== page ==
Skip to main content
ARS Home » Plains Area » Fargo, North Dakota » Red River Valley Agricultural Research Center » Sunflower and Plant Biology Research » Research » Publications at this Location » Publication #234415


Location: Sunflower and Plant Biology Research

Title: Effect of seeding date and N rate on sunflower yields, oil content and composition

item Zheljazkov, V
item Vick, Brady
item Baldwin, B
item Buehring, N
item Ebelhar, W
item Astatkie, T
item Horgan, T
item Johnson, Billy

Submitted to: Meeting Abstract
Publication Type: Abstract Only
Publication Acceptance Date: 11/3/2008
Publication Date: 1/30/2009
Citation: Zheljazkov, V.D., Vick, B.A., Baldwin, B.S., Buehring, N., Ebelhar, W., Astatkie, T., Horgan, T., Johnson, B. 2009. Effect of Seeding Date and N Rate on Sunflower Yields, Oil Content and Composition [abstract]. 2009 Southern Associaton of Agricultural Scientists Convention, January 31 - February 3, 2009, Atlanta, GA.

Interpretive Summary:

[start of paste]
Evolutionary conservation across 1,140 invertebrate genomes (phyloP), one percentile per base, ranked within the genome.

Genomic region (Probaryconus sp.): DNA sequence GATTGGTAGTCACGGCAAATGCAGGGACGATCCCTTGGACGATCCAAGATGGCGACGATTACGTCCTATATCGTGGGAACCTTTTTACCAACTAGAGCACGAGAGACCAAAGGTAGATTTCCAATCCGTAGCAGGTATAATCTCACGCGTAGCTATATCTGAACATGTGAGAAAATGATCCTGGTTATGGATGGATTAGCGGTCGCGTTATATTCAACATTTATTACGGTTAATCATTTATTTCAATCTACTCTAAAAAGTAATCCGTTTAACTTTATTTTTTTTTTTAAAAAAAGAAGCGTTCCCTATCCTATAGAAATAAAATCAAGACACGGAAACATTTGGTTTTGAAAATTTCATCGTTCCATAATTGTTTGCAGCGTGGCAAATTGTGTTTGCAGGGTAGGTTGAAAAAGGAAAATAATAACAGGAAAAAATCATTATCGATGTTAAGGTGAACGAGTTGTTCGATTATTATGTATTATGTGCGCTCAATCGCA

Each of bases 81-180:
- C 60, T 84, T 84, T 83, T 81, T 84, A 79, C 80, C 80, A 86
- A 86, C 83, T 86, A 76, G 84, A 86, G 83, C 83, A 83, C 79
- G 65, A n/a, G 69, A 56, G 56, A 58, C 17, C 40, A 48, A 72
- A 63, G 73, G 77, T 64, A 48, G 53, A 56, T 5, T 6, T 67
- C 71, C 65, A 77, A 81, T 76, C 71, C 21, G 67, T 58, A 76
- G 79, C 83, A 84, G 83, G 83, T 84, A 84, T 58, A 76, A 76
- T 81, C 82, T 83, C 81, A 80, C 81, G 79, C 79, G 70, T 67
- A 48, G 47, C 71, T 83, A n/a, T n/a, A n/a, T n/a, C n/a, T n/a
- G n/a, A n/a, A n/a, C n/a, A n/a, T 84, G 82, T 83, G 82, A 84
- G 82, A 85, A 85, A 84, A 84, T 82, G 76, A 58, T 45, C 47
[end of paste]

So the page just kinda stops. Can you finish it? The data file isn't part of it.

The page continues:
Technical Abstract: Sunflower (Helianthus annuus L.) is not a commonly grown crop in southeastern US. However, recent research has demonstrated the potential for sunflower to be grown as a cash crop in the region. Field experiment was conducted in 2007 to evaluate the effect of N (0, 67, 134, and 202 kg ha-1), seeding date (May, June, and July), and hybrid (DKF3875, DKF2990, DKF3510 and DKF3901) on seed yield, oil content, and oil composition of sunflower grown at five locations in Mississippi (Newton, Starkville, Stoneville, and two locations in Verona). Overall, the first seeding date was the most successful and resulted in relatively good seed yields from all sunflower varieties in all locations. Yields and oil content and composition from the second seeding date were acceptable. Due to the drought conditions in early summer, the third seeding date did not establish in some locations, and the yields were low. Oil content and composition was mostly affected by hybrid and seeding date than by the N application rate. In general, higher N rates resulted in lower seed oil concentration but in increased seed yields. The results from this study indicated that the tested sunflower hybrids can be a viable crop in most parts of Mississippi for production of cooking oil or biodiesel. Further research may be needed to establish the optimal seeding rate for various sunflower hybrids and for a better weed control in sunflower in southeastern US.